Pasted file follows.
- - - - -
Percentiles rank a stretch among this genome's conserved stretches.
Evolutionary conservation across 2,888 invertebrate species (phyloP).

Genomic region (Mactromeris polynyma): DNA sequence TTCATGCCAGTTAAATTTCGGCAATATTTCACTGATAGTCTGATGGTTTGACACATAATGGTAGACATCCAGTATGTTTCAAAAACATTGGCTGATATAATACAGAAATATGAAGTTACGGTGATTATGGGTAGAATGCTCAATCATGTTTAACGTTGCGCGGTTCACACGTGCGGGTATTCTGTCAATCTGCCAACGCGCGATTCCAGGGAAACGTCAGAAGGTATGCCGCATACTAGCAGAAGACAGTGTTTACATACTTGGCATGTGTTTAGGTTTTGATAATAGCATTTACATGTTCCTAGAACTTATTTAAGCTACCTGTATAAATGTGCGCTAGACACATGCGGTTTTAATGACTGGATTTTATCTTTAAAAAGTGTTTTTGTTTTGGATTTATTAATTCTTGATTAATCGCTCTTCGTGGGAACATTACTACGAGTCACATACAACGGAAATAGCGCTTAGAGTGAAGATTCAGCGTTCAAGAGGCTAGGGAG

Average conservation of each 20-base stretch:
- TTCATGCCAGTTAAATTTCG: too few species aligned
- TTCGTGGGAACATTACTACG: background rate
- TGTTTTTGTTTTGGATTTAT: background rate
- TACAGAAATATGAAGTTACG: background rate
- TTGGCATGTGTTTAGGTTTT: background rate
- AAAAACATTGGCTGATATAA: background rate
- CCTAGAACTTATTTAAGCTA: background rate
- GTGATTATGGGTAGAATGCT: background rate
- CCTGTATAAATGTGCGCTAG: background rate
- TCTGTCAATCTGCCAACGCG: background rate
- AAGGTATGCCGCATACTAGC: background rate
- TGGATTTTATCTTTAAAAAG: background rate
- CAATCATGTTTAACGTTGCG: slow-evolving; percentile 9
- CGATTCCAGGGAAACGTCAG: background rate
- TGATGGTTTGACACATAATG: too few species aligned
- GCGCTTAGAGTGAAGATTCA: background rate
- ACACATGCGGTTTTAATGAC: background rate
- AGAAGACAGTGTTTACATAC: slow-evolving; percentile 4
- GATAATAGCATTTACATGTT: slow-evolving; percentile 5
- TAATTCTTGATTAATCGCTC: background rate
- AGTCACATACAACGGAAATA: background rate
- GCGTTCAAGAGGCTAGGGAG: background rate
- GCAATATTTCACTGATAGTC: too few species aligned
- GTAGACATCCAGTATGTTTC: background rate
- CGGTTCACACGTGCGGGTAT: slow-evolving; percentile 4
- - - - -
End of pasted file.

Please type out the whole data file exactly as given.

Percentiles rank a stretch among this genome's conserved stretches.
Evolutionary conservation across 2,888 invertebrate species (phyloP).

Genomic region (Mactromeris polynyma): DNA sequence TTCATGCCAGTTAAATTTCGGCAATATTTCACTGATAGTCTGATGGTTTGACACATAATGGTAGACATCCAGTATGTTTCAAAAACATTGGCTGATATAATACAGAAATATGAAGTTACGGTGATTATGGGTAGAATGCTCAATCATGTTTAACGTTGCGCGGTTCACACGTGCGGGTATTCTGTCAATCTGCCAACGCGCGATTCCAGGGAAACGTCAGAAGGTATGCCGCATACTAGCAGAAGACAGTGTTTACATACTTGGCATGTGTTTAGGTTTTGATAATAGCATTTACATGTTCCTAGAACTTATTTAAGCTACCTGTATAAATGTGCGCTAGACACATGCGGTTTTAATGACTGGATTTTATCTTTAAAAAGTGTTTTTGTTTTGGATTTATTAATTCTTGATTAATCGCTCTTCGTGGGAACATTACTACGAGTCACATACAACGGAAATAGCGCTTAGAGTGAAGATTCAGCGTTCAAGAGGCTAGGGAG

Average conservation of each 20-base stretch:
- TTCATGCCAGTTAAATTTCG: too few species aligned
- TTCGTGGGAACATTACTACG: background rate
- TGTTTTTGTTTTGGATTTAT: background rate
- TACAGAAATATGAAGTTACG: background rate
- TTGGCATGTGTTTAGGTTTT: background rate
- AAAAACATTGGCTGATATAA: background rate
- CCTAGAACTTATTTAAGCTA: background rate
- GTGATTATGGGTAGAATGCT: background rate
- CCTGTATAAATGTGCGCTAG: background rate
- TCTGTCAATCTGCCAACGCG: background rate
- AAGGTATGCCGCATACTAGC: background rate
- TGGATTTTATCTTTAAAAAG: background rate
- CAATCATGTTTAACGTTGCG: slow-evolving; percentile 9
- CGATTCCAGGGAAACGTCAG: background rate
- TGATGGTTTGACACATAATG: too few species aligned
- GCGCTTAGAGTGAAGATTCA: background rate
- ACACATGCGGTTTTAATGAC: background rate
- AGAAGACAGTGTTTACATAC: slow-evolving; percentile 4
- GATAATAGCATTTACATGTT: slow-evolving; percentile 5
- TAATTCTTGATTAATCGCTC: background rate
- AGTCACATACAACGGAAATA: background rate
- GCGTTCAAGAGGCTAGGGAG: background rate
- GCAATATTTCACTGATAGTC: too few species aligned
- GTAGACATCCAGTATGTTTC: background rate
- CGGTTCACACGTGCGGGTAT: slow-evolving; percentile 4